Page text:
published September 26, 2012

New Environmental Protection Agency Grant Will Support "STEM Mastery Through Great Lakes Stewardship"

Glenn Odenbrett

We are pleased to announce that the National Center for Science and Civic Engagement at Harrisburg University of Science and Technology has received an environmental education grant of $150,000 from Region V of the U.S. Environmental Protection Agency for a project entitled "STEM Mastery Through Great Lakes Stewardship." The grant will enable institutions from several of the clusters established in our GLISTEN project to expand undergraduate environmental service-learning programs on college campuses in Ohio, Michigan, Indiana, Illinois, Wisconsin, and Minnesota. We anticipate that EPA support will enable the engagement at least 2,000 students in restoration and stewardship activities benefiting the Great Lakes ecosystem.

Through the awarding of sub-grants, the Great Lakes Stewardship project will help higher education institutions build the capacity of resource-strapped community-based environmental organizations to improve the water quality of Lake Superior, Michigan, Huron, and Erie by engaging undergraduates in environmental service-learning activities that:

- prevent pollution by chemicals of emerging concern such as pharmaceuticals,

- combat invasive species,

- promote near-shore health by protecting watersheds from polluted run-off, and

- restore endangered wetlands and other habitats.

These goals are priorities of the EPA's Great Lakes Restoration Initiative through 2014. As such, they also offer rich curricular applications for learning key concepts in STEM disciplines such as biology, chemistry, geology, engineering, and environmental studies. We expect that, by working intensely on these issues, students will develop skills and capacities that can lead to future career opportunities in Great Lakes restoration and stewardship.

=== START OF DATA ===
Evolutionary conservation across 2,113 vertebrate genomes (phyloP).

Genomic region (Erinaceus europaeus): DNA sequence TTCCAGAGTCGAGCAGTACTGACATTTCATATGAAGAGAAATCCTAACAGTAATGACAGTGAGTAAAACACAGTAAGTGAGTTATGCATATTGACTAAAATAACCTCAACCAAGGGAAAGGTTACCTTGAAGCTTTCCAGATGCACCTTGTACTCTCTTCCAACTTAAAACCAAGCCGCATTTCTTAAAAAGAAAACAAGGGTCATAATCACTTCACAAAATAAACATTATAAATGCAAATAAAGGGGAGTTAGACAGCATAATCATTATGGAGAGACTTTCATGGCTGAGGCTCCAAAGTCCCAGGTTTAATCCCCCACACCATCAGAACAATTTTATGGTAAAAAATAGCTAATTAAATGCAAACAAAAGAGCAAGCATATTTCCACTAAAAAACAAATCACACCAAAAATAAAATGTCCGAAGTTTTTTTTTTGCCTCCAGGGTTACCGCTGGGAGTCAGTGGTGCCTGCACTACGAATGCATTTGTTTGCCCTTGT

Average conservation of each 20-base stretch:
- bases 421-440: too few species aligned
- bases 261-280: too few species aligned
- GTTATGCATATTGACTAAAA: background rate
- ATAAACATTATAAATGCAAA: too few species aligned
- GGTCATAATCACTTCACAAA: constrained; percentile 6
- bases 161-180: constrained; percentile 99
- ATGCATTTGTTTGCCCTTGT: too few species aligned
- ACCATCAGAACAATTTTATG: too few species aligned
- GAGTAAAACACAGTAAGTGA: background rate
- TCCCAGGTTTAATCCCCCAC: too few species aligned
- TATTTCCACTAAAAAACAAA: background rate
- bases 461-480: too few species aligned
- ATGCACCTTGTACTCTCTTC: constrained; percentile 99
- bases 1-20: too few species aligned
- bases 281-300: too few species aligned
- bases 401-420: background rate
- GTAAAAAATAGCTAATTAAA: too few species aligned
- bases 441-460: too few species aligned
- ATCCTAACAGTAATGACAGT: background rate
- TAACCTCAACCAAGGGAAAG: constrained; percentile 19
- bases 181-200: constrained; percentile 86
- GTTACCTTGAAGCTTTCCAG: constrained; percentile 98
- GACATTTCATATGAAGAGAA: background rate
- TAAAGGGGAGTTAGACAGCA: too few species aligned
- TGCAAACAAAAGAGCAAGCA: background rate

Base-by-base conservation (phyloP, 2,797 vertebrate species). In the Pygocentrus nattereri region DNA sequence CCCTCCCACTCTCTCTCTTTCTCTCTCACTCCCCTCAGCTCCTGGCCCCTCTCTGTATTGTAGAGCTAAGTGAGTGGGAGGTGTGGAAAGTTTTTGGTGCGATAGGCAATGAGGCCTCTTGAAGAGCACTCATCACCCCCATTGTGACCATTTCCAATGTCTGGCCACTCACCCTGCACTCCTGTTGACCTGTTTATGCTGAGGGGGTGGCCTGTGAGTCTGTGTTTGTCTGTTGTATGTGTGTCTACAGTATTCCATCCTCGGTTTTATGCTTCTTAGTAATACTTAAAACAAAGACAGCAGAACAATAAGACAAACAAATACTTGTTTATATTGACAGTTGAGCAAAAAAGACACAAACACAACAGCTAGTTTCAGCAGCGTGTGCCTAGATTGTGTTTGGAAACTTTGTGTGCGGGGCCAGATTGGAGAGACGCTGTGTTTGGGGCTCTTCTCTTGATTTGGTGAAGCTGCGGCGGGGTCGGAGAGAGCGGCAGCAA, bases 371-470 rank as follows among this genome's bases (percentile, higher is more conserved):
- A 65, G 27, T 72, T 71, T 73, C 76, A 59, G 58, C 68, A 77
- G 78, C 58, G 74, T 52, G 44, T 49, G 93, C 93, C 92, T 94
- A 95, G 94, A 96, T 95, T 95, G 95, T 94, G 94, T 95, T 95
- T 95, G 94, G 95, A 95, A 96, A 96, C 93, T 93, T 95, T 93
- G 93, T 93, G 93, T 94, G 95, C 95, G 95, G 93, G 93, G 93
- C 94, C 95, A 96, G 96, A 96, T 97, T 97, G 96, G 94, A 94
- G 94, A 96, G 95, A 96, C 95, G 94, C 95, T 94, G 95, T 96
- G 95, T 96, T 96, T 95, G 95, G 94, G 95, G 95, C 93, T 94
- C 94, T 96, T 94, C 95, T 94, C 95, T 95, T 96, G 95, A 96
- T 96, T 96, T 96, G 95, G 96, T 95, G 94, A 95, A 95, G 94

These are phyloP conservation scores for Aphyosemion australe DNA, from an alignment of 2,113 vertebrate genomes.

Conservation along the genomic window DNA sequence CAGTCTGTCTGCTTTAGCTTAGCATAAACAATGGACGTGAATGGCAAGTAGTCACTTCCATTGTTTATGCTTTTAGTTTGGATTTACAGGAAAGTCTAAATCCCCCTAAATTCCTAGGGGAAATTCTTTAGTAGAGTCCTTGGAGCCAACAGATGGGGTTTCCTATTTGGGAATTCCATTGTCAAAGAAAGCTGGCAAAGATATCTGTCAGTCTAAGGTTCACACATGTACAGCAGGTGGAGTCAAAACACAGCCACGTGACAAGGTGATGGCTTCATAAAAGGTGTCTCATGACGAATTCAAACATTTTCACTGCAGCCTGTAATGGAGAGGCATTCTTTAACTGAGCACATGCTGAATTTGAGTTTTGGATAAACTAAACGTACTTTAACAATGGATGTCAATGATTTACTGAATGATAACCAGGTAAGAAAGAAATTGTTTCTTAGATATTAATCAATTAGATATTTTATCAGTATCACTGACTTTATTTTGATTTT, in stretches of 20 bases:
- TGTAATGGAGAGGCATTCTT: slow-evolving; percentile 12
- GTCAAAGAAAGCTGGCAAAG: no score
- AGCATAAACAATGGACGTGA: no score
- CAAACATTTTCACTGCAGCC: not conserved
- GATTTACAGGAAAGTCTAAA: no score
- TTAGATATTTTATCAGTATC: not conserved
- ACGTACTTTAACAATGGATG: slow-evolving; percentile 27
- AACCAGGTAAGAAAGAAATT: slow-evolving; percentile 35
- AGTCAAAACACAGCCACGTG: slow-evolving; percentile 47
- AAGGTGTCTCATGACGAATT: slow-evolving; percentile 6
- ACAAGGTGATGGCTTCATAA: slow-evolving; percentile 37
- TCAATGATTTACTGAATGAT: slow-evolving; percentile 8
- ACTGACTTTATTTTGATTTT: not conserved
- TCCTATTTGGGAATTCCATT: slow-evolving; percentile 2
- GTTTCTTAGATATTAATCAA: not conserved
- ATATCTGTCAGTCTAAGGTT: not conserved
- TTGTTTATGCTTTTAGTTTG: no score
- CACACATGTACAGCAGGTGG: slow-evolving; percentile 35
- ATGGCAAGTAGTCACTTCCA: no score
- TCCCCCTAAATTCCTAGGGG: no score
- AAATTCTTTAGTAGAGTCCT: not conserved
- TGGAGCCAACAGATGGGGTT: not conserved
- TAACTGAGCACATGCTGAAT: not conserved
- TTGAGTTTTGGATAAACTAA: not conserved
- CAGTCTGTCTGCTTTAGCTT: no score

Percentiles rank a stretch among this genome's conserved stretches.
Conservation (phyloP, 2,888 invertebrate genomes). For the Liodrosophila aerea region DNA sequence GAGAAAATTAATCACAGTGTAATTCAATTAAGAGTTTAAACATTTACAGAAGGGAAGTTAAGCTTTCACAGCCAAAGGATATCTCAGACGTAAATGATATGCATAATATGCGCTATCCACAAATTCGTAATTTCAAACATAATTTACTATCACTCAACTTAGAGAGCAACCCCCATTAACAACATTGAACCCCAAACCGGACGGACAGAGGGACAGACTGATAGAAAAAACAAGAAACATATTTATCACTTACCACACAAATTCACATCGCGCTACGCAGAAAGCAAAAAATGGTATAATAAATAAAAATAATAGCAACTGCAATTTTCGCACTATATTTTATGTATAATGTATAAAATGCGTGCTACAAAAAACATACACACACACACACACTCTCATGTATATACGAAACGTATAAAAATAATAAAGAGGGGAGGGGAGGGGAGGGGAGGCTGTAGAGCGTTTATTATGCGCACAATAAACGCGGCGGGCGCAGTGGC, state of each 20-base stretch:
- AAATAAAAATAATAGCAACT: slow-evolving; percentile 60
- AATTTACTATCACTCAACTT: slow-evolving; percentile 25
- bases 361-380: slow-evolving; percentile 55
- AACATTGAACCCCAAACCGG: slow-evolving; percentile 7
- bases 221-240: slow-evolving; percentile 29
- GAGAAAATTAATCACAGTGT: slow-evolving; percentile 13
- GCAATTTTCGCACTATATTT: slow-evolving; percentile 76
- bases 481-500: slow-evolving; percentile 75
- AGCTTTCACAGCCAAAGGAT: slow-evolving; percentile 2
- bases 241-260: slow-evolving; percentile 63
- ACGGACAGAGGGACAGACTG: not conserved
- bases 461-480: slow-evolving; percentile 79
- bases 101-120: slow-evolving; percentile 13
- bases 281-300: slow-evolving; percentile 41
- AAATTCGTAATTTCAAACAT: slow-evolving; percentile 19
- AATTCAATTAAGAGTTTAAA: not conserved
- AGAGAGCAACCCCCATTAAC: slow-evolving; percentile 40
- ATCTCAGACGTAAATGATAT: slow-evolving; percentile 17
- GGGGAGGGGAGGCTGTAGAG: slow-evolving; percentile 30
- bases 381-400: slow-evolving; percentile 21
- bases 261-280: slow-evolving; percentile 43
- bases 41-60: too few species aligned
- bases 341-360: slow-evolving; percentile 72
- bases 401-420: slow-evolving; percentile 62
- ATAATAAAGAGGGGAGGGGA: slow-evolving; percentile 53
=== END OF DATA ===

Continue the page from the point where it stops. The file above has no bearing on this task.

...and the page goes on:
Key to successful implementation of the project will be a unique corps of student leaders called undergraduate stewardship liaisons who will facilitate the environmental service-learning activities of their peers and promote long-term campus/community partnerships that sustain these activities. Through project-related career development opportunities, these liaisons will gain the knowledge, abilities, and skills to become the future leaders of Great Lakes ecosystem stewardship efforts. The success of this approach to student leadership development is described in greater detail in the report on the Healing Our Waters conference also in this issue, please click here.

During the 19-month project period, faculty, students, and community partners engaged in the project will contribute to and benefit from a Great-Lakes-wide virtual community ( ) that will disseminate best practices and build a multi-state network of undergraduate environmental education practitioners and future Great Lakes stewards.

The "STEM Mastery Through Great Lakes Stewardship" project will be coordinated by Glenn C. Odenbrett, Senior Scholar for STEM and Environmental Service-Learning at the National Center for Science and Civic Engagement and current GLISTEN project director. Glenn can be contacted at